Jan
17
1971 Fargo

1972 Fargo

Fun fact: 90 percent of Canada’s population lives with 100 miles of the U.S. border. That said, it’s an awfully long border—about 5500 miles long, actually. Looked at another way, Canada’s population density is only about 10 percent that of America’s, meaning there’s a lot of Canadian land with very few people living on it.

Canadian Chrysler-Dodge Dealer This matters very much to automotive retailers in Canada, who have long dealt with the challenges of how best to locate new-car dealerships. Obviously, big cities were a prime location, but things got trickier after that. Canada isn’t a land of sprawling suburbs like the U.S. is, so serving the country’s non-urban population gets problematic.

One solution was for carmakers to stock Canadian dealerships with more models across greater price ranges than are typically seen in the United States. An example of this is Chrysler’s now-defunct Fargo brand. Used by Chrysler in the U.S. in the company’s early days, Fargo was repurposed for use in Canada. Why? Read on…

Beginning before World War II, Chrysler sold vehicles in Canada through two channels: Chrysler-Dodge stores, and Chrysler-Plymouth stores. Dodge trucks were retailed through the Chrysler-Dodge outlets, of course.

But, because of a relatively thin dealer network—a byproduct of Canada’s low population density—Chrysler deemed it necessary to sell trucks, especially pickup trucks, through Chrysler-Plymouth dealerships as well. And since it would be unseemly to sell Dodge trucks via stores which did not sell Dodge-branded cars, Chrysler rebadged Dodge trucks as Fargo for sale through those dealerships.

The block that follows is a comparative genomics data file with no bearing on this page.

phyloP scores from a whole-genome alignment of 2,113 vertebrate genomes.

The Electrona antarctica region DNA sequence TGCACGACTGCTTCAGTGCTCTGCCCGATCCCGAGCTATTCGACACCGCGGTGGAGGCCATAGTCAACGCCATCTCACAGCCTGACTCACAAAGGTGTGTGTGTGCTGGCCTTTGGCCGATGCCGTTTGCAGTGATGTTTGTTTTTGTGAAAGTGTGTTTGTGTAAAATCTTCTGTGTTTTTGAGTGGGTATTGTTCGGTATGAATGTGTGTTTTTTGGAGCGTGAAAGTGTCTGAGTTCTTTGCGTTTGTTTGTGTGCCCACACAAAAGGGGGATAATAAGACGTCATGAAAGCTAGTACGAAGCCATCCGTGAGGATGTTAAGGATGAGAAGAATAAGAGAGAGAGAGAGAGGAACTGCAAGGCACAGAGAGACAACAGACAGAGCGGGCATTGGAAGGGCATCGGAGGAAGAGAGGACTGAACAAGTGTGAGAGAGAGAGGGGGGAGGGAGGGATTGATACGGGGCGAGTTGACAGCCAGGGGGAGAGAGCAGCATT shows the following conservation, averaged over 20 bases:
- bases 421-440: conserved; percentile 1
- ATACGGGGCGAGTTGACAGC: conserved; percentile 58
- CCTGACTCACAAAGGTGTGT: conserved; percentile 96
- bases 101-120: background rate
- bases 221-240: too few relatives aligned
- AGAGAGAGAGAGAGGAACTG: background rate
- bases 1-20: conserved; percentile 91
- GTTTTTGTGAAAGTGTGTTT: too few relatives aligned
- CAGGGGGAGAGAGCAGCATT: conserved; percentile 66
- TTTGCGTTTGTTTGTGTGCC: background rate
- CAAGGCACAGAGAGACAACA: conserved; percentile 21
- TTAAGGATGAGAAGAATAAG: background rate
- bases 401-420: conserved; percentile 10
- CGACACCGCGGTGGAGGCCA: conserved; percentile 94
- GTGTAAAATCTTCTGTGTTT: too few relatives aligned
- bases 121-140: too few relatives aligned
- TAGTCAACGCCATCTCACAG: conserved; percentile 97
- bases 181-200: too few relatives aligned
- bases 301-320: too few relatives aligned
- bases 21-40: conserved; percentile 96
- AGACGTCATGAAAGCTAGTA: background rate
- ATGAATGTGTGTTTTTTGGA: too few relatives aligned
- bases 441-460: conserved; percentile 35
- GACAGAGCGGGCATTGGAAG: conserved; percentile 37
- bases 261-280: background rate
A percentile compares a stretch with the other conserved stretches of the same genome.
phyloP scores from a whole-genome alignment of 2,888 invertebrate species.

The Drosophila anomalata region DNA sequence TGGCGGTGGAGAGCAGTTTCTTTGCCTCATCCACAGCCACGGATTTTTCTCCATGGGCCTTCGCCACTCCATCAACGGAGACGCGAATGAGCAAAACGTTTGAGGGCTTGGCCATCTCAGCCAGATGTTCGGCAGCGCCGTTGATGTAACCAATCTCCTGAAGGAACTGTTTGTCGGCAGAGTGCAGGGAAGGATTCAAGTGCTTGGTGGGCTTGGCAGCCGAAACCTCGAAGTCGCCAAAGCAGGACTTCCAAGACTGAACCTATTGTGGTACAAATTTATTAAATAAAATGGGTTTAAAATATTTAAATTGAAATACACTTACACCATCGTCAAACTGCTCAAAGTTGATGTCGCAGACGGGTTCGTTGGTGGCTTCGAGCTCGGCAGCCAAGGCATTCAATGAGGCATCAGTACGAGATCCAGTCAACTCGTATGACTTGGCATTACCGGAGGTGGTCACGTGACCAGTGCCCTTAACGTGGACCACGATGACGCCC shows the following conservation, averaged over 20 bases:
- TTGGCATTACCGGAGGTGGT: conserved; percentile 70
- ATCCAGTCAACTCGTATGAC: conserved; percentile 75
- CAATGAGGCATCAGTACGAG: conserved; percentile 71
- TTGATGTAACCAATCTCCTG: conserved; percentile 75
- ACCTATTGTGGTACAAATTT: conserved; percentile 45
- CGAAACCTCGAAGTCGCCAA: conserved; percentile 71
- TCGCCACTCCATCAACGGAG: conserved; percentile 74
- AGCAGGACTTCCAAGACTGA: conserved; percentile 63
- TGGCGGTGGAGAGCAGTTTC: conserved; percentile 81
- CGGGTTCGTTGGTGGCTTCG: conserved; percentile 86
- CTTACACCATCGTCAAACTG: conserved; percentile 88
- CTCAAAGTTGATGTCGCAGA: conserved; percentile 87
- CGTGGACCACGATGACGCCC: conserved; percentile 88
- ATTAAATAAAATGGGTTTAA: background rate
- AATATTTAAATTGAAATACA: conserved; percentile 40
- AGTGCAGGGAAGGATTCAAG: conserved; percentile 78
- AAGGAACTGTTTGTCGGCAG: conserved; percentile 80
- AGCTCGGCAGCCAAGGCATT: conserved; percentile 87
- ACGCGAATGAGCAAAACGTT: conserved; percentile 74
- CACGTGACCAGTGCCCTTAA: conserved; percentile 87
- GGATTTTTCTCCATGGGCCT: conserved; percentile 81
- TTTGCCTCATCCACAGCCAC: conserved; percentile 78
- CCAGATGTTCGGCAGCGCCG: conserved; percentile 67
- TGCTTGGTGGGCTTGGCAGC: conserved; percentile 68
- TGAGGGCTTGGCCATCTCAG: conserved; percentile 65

If this sounds complicated, it is. However, Ford chose to do roughly the same thing, selling Ford pickup trucks badged as Mercurys at Mercury stores. As for dealer scarcity, the 1965 Toyota Land Cruiser ad below tackles that issue head on.

Now that we know things have always been a little different up North, have a look at the collected ads shared here. Any thoughts on our gallery of Canadian truck ads? Share them down below.

 

More classic-ad fun

Canadian Truck Ads

1942 Fargo

1942 Fargo Ad

1942 Fargo Ad

Photo Feature: 1955 Monarch Richelieu

 

1950 REO

1950 REO Ad, REO Speedwagon

1950 REO Ad

What was the GMC Cannonball?

 

1952 Fargo

1952 Fargo Ad

Export Madness! A Gallery of American Trucks Ads From Foreign Markets

 

1953 Dodge

1953 Dodge Ad

1953 Dodge Ad

Canadian Confusion: GM’s Short-Lived Passport Dealerships

 

1953 Willys

1953 Willys Ad

1953 Willys Ad

Halifax: Volvo’s Forgotten North American Factory

 

1954 Fargo

1954 Fargo Ad

1954 Fargo Ad

What Was The Pontiac Firefly?

 

1954 International

1954 International Ad, French, Canadian

1954 International Ad

Canadian Export: 2011-2014 Lancia Thema

 

1954 Mercury

1954 Mercury Ad

1954 Mercury Ad

The Canadian Auto Brochure Power Quiz

 

1959 Ford/Thames

1959 Ford/Thames Ad, Canada

1959 Ford/Thames Ad

Droëwors Madness! A Gallery of Classic South African Car Ads

 

1961 Jeep

1961 Jeep Ad

1961 Jeep Ad

’60s Madness! 10 Years of Classic Pickup Truck Ads

 

1965 Toyota

1965 Toyota Land Cruiuser Ad

1965 Toyota Land Cruiser Ad

The Last Regular-Cab Short-Bed Pickup

 

1972 Dodge/Fargo

1971 Dodge/Fargo Ad

1972 Dodge/Fargo Ad

’70s Madness! 10 Years of Classic Pickup Truck Ads

 

1972 Scot

1972 Scot Ad, Atlantic Truck Manufacturing, Scot Trucks, Canada, Canadian Truck Ads

1972 Scot Ad

Big-Rig Style: What If Semi-Truck Makers Built Pickups?

 

1980 Datsun

1980 Toyota Ad

1980 Datsun Ad

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 Canadian Truck Ads Gallery

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North of the Border Madness! 10 Classic Canadian-Car Ads

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